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Setting first eggs of a pullet - Question

Discussion in 'Incubating & Hatching Eggs' started by smoothmule, Oct 11, 2010.

  1. smoothmule

    smoothmule Chillin' With My Peeps

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    Apr 12, 2008
    Buffalo, Missouri
    One of my hens laid a tiny fart egg a few days ago and yesterday, she laid the big one....[​IMG]
    Poor girl, it was long and narrow. She is over a year old and this was her first egg. I've had hens do this and they will likely get to a more normal shape soon and I've cracked them before thinking they were double yolkers but they weren't. Also, will she be more prone to getting egg bound? Since she's a bit older than I think she should have been to just be starting and for it to be this shape, as though it was a long, hard time coming out.

    Question - Will this egg be too odd shaped to support a growing chick if I put it in the incubator? I can post a photo but it's pretty long shaped rather than oval.
     
    Last edited: Oct 11, 2010
  2. Lollipop

    Lollipop Chillin' With My Peeps

    You really have nothing to lose by trying it. As a rule, I don`t try to hatch mishappen eggs, but give it a try if you`re inclined. Late layers like her seldom have any more trouble than early laying hens, but if you are concerned, perhaps some black oil sunflower seeds in her diet would be benneficial. You didn`t mention any blood on the egg, so she seems to be fine.......Pop
     
  3. Rozzie

    Rozzie Chillin' With My Peeps

    Jul 14, 2010
    I wouldn't set a pullet's first eggs. What's the harm in waiting a short while until her eggs become more "normal?"

    Setting odd shaped or strange eggs increases the chance that you'll have either NO development or poor development in the chick. It could also increase the chances that a fully formed chick will not be able to hatch properly and will die in the shell or during hatch, or have problems that require culling (which is pretty difficult for many people with day old chicks!)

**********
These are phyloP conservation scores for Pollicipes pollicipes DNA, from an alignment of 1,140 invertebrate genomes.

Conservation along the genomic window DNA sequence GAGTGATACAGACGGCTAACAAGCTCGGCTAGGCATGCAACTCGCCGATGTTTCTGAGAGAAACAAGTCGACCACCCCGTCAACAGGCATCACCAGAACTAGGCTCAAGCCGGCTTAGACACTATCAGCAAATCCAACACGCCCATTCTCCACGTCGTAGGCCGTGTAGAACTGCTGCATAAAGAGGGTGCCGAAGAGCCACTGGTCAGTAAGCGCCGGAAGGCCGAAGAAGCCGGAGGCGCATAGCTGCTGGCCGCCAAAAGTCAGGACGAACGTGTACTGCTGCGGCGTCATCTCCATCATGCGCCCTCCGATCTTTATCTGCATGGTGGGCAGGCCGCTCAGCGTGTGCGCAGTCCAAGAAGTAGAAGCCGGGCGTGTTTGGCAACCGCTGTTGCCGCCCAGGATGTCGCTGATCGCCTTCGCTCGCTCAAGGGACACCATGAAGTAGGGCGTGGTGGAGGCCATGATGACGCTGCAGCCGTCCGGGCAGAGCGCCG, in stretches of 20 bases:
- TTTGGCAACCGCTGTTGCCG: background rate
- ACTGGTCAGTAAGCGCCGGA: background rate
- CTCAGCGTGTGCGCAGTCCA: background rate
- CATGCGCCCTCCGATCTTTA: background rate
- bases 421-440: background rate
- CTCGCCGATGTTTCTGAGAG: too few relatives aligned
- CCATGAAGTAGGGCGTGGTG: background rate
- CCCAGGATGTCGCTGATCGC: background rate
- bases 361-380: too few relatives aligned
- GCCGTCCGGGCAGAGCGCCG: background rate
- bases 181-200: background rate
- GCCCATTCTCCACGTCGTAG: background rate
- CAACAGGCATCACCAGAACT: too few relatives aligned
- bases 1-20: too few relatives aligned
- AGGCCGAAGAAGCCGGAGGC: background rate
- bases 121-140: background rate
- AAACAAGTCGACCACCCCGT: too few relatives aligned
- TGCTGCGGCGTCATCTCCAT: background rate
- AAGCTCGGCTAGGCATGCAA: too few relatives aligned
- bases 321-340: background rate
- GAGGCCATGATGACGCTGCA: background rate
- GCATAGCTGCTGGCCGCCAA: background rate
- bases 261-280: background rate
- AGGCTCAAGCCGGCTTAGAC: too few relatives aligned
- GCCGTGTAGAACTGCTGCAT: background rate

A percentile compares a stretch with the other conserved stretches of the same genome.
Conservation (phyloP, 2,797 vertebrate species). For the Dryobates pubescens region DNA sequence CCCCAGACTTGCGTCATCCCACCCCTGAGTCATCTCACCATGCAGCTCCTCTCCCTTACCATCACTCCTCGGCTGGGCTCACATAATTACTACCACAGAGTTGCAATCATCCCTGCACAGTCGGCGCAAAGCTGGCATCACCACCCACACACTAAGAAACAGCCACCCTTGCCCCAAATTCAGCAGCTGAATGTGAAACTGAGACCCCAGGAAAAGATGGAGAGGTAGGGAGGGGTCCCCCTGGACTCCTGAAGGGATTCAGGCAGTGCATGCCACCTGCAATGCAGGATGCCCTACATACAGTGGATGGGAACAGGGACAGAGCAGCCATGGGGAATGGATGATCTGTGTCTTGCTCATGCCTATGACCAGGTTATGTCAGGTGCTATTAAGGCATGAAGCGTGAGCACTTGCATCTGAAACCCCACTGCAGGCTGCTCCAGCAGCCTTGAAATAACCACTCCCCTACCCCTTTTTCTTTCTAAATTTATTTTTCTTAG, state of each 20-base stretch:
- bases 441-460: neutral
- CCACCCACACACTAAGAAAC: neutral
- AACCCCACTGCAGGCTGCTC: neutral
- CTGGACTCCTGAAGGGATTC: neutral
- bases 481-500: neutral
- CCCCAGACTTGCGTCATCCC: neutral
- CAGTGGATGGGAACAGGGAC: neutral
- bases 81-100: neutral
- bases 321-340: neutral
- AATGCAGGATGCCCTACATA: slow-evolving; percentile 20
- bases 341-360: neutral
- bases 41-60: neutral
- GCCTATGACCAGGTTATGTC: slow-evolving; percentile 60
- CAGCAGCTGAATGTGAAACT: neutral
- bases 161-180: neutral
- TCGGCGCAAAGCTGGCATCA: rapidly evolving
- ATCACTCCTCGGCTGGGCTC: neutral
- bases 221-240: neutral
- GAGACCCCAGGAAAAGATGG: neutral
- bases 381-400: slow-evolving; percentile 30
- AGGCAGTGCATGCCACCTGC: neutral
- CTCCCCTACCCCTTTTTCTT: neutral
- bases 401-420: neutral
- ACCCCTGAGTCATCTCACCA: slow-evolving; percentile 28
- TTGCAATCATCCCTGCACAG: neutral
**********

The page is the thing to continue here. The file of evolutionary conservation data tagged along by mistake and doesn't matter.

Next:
Plus, waiting a while lets you see if your pullet is a going to be a good layer. If not, and she doesn't have other redeeming characteristics that make up for it, then you would be better setting eggs from another source. Best to only promote good genetics.

    I'd give it a few more eggs before setting them.
     
  4. FlipFlopFarmer

    FlipFlopFarmer Chillin' With My Peeps

    I had a tiny tiny egg from my jersey giant pullet at 7 months old, i ate it, then, the next 6, i put in the bator, I COULDNT STAND IT, i had to! 3 of them hatched and those chicks are 1 week old. Make sure u arent over supplementing her calcium. Congrats that she is laying!!!!!! And, i am of the opinion that late layers, and layers of fewer eggs will probably lay later in life, but thats a mere speculation, and again CONGRATS!
     
  5. smoothmule

    smoothmule Chillin' With My Peeps

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    Apr 12, 2008
    Buffalo, Missouri
    The tiny one I kept and it's really cute and small but nothing as small as my Serama eggs. This young hen may just be a late bloomer. She didn't lay today but at least she's getting started. I am thinking it's just long like that because it was a large egg and she's just immature. I'll post the progress but I think I'll go ahead and put it in the incubator to see if it's fertile. I've hatched similar eggs so we'll see. I'm trading this hen for a nice pullet so it would be really nice if I had a couple of her chicks before she leaves plus if they are fertile, I can send some of her fertile eggs when I ship her. I would assume she would stop laying till she settles in her new home and that way, Lanae can have some of her fertile eggs by my rooster too.
     

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